I just came back from a consulting engagement at a manufacturing plant. It turns out this plant is the most successful plant of their global enterprise. In the past six years, they have been exceeding improvement targets in productivity and order fulfillment. Even in this economy, they have been turning out record profit in the first two quarters of 2010.
Success, however, has brought new pressure to further improve performance. Because the plant is operating so well, any improvement can directly impact their company performance and bottom line. A question I asked myself is “why would such a successful operation need any sort of consulting when they are already so successful?”
The answer turns out to have something to do with the natural law of business processes.
Let me explain. Let’s look at their order fulfillment process, which is one of their most important metrics. They were at 70% six years ago. A yearly target of five percent improvement has taken them to around 96%, at which point they are now hitting a wall, questioning why that last five percent points of improvement should be so much more difficult. In fact, the basics of Six Sigma can cast light on this problem.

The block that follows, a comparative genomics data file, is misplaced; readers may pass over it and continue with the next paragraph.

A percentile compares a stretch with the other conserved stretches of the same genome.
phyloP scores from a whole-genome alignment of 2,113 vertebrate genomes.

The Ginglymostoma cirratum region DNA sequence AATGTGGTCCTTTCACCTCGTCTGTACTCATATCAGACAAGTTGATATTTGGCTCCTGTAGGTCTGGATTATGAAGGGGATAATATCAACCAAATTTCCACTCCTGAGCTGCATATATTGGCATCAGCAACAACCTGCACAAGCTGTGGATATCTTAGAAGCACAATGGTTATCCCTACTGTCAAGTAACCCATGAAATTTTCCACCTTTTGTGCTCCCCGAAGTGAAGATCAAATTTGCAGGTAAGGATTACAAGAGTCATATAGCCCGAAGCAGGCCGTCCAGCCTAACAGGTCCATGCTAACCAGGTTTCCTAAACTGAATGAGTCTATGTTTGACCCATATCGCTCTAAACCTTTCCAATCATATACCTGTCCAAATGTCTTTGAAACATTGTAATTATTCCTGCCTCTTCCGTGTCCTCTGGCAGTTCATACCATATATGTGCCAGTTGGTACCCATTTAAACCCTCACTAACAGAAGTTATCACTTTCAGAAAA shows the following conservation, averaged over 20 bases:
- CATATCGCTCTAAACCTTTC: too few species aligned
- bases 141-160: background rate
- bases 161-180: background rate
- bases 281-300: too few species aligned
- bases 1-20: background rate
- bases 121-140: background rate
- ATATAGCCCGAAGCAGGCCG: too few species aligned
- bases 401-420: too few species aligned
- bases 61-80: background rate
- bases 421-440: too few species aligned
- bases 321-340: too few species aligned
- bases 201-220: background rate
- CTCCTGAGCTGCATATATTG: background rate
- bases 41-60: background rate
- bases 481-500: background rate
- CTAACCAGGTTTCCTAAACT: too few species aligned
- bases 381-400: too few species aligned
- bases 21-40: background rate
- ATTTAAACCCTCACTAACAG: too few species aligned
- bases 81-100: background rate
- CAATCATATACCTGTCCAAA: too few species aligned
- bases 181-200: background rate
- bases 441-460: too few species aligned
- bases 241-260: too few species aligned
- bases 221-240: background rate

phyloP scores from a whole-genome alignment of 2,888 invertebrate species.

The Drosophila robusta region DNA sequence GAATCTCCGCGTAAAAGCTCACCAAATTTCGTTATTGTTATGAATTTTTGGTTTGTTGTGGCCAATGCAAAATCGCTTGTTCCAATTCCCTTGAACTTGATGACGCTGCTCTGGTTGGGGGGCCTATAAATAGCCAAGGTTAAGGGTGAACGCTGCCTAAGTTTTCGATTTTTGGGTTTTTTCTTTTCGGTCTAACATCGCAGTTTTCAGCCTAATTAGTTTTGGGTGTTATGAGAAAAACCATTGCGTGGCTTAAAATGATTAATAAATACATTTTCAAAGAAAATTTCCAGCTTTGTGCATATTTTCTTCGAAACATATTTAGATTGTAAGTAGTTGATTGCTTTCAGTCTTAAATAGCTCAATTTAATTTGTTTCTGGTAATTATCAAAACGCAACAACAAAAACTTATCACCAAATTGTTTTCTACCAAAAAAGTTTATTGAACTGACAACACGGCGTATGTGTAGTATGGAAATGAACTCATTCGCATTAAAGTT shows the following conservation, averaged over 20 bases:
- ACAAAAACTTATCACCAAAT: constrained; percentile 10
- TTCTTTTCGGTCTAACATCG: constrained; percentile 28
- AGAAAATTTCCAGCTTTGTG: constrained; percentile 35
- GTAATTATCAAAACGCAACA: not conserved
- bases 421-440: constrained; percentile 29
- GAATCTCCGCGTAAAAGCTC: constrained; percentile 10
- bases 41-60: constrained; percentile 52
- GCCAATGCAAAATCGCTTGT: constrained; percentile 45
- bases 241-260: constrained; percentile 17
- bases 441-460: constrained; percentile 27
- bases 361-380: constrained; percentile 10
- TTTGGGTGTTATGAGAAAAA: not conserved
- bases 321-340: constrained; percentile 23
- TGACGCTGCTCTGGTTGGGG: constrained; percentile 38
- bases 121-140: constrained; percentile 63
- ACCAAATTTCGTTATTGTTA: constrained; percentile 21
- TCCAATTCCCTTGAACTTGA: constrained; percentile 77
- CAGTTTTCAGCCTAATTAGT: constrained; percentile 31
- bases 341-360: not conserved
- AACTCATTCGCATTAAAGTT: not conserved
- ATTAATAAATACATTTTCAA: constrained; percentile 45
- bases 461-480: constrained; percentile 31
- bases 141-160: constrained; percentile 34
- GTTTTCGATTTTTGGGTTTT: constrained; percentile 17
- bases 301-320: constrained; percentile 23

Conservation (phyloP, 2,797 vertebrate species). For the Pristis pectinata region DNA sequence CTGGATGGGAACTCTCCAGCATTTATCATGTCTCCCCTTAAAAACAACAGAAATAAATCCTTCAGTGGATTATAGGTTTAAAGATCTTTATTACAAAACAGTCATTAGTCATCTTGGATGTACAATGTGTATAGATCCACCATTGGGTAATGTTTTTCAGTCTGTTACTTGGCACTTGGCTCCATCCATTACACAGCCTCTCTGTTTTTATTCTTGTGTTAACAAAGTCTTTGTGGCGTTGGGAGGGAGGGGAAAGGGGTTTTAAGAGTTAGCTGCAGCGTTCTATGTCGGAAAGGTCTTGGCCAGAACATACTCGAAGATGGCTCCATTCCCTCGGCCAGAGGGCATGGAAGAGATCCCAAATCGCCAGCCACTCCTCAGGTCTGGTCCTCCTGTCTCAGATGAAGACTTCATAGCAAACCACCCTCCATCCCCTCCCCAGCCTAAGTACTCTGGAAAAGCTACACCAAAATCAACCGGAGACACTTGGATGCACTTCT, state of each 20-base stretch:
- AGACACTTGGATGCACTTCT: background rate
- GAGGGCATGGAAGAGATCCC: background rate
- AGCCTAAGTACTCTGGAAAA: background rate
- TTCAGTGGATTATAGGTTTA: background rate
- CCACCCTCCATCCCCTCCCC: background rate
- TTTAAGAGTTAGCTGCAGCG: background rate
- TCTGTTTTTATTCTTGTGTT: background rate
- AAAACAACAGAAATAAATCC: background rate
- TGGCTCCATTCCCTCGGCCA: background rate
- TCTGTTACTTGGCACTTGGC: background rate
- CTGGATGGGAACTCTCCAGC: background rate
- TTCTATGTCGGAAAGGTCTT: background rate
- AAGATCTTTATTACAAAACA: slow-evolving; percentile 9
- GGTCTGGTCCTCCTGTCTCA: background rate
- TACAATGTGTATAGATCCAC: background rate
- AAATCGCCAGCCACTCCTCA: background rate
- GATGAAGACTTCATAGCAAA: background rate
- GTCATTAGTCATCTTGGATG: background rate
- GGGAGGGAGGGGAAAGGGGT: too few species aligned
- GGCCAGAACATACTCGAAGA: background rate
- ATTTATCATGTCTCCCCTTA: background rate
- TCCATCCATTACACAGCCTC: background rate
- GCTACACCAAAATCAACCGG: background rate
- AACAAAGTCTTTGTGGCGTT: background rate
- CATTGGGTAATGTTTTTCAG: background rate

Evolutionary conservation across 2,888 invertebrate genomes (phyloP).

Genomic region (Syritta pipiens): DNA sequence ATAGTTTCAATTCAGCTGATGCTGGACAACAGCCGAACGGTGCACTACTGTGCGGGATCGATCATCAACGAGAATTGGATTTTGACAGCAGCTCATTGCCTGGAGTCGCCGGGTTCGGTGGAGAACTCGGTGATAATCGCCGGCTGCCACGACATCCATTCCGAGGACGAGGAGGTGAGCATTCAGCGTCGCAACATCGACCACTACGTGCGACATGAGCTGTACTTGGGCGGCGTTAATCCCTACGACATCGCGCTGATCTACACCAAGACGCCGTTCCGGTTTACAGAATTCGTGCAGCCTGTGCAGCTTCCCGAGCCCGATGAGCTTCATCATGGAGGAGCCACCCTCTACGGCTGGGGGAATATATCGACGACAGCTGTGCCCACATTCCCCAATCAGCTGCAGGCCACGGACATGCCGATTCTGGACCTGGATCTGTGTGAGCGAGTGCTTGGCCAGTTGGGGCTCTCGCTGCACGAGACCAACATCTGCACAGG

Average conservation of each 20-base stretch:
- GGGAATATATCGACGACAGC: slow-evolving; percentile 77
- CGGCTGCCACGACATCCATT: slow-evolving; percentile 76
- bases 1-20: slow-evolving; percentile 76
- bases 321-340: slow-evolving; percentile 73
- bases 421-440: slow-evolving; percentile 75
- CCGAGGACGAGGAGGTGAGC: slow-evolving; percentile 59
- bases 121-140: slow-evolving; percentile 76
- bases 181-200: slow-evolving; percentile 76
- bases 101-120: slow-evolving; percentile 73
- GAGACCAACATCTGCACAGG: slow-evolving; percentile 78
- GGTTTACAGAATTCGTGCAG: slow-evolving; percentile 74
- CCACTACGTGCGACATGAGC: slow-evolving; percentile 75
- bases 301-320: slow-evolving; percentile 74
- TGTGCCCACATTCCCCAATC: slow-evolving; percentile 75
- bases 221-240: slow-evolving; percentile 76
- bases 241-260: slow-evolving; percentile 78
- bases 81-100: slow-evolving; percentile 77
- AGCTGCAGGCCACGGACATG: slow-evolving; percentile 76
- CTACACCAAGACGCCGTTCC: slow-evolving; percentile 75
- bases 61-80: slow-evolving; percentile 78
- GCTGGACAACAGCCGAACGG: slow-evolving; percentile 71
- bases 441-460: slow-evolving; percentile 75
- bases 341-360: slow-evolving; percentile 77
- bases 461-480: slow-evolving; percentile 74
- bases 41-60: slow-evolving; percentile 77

|Cpk||Sigma level||Area under the probability of density function||Process Yield||Process fallout (in terms of DPMO/PPM)|
Going from 70% to 96% is going the journey from One to Two Sigma. The law of business processes says that it will require the same level of effort to increase every Sigma level.
Frequently, it is a totally different ball game that requires significant resource investment, skill acquisition, technology advancement and cultural transformation to ramp up each Sigma level.
This manufacturer had been relying on investments in automation equipment and Lean over the past six years, which has successfully progressed them to Two Sigma. In order to achieve Three Sigma, however, a significant process improvement or strategy is needed, one that will need more detailed scientific and statistical tools to help measure their business processes in greater detail, as part of their continuous improvement journey. Without taking these measurements and applying appropriate quantitative methods along with Lean, there is a limitation on how far one can improve, a reality they are now coming to realize.
Does your company set improvement targets of critical business processes by sigma level or simply by incremental percentage points? Does your operation plan resource and technology investment based on the stage of your six sigma journey? How far down the Sigma scale can you travel without implementing the tools to measure in great detail the performance of your business processes?